In a June 22 post on his “Green Baggins” blog, Rev. Lane Keister, Pastor of Lebanon Presbyterian Church in Winnsboro, SC, argues against the implication that the Trinity is not central to Christianity. “Folks, are we really willing to say that about the Trinity? That it is optional?”
He believes the “Allah” argument commits the word-concept fallacy. “In this case, the argument states that because we both use the same word for God in Arabic, that therefore we both pour the same meaning into the word.” But he adds, “Muslims and Christians mean something very different by the name ‘God.’ I have no problem at all with Arabic translations using the name ‘Allah’ for ‘God.’ We do not argue about words, but about the meaning of those words.”
“I would argue that this very difference is an evangelistic tool. Why tell a Muslim something that we are just going to have to retract later on? It is far better to tell them of the love of Jesus Christ, and to keep on directing them there. The love of God and the grace that Christianity offers in the Gospel is a far more effective evangelism tool.”
Previous GAs had not been satisfied with the Pacific Northwest Presbytery’s rationale for granting “an exception of substance” to a minister regarding his views on paedocommunion, but this Assembly accepted the Presbytery’s response. A minority report urging its rejection failed. A similar matter from another presbytery came before commissioners for the first time, and the Assembly asked Central Florida Presbytery to explain what may be an unconstitutional exception of substance it had permitted a candidate on this issue.
Benjamin Shaw sees some “encouraging developments” in the paedocommunion debate: Central Florida’s report next year will provide another opportunity to address the issue, Pacific Northwest Presbytery (PNWP) had to “temper language” and should no longer grant “full liberty” for preaching and teaching exceptions to the standards, PNWP also made it clear that “no one” in the Presbytery currently practices or will be allowed to practice paedocommunion. “If evidence comes forth that it is being practiced, that will provide sufficient rationale for charges to be brought.” Although he admits many hoped for adoption of a minority report, he writes: “But we cannot conclude that the PCA has decided that paedocommunion is an allowable exception (in the sense of men being allowed to practice it). Thus it behooves us to pray that the SJC would favorably regard the overtures sent to it for consideration.”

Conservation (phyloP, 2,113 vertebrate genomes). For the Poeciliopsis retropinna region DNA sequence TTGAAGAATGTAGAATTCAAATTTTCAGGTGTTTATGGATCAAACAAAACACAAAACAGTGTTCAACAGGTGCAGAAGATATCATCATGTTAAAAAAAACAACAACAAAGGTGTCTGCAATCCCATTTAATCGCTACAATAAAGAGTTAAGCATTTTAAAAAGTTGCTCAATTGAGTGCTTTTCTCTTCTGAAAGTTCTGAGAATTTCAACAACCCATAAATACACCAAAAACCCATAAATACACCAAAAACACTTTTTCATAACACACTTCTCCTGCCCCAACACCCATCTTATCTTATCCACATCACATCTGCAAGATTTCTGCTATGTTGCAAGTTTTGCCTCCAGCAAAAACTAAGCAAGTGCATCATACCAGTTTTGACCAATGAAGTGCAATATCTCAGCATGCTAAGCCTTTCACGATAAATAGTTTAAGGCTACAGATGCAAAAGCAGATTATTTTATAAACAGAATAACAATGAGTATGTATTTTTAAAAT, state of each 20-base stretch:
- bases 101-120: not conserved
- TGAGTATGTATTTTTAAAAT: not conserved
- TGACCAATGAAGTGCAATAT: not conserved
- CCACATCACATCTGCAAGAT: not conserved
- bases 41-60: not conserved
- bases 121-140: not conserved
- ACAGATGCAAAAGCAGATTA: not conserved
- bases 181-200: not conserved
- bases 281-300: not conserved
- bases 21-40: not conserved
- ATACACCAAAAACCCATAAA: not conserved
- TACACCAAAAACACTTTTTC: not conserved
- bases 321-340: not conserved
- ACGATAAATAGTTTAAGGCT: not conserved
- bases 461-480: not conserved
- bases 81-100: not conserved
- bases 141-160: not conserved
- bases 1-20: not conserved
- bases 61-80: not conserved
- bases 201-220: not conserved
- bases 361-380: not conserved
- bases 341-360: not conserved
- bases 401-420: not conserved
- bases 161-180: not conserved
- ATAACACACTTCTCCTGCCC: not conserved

Peter Leithart and Jeffrey Meyers had been tried and acquitted of holding aberrant theological views by their respective presbyteries, but two overtures requested that these matters be revisited. At the advice of the Overtures Committee, the Moderator ruled both overtures out of order since the Standing Judicial Commission (SJC) had already ruled on the presbyteries’ actions and the Commission’s rulings are final. Three other overtures requesting that the GA assume jurisdiction over Leithart and retry him were referred to the SJC, which will consider the matter at an October 2013 meeting.
During the General Assembly, the Overtures Committee substantially revised a resolution on appropriate responses to child abuse. Because changes included important elements regarding mandatory reporting to civil authorities, commissioners voted to recommit the resolution.
The order of voting on nominees for the Standing Judicial Committee caused debate. Eventually, commissioners followed the customary order, voting for the Teaching Elder portion of the ballot first. Fred Greco was re-elected (2017), Grover Gunn was elected to fill out a term, E.J. Nusbaum was elected (2017), and Dominic Aquila lost re-election to Ray Cannata (2017).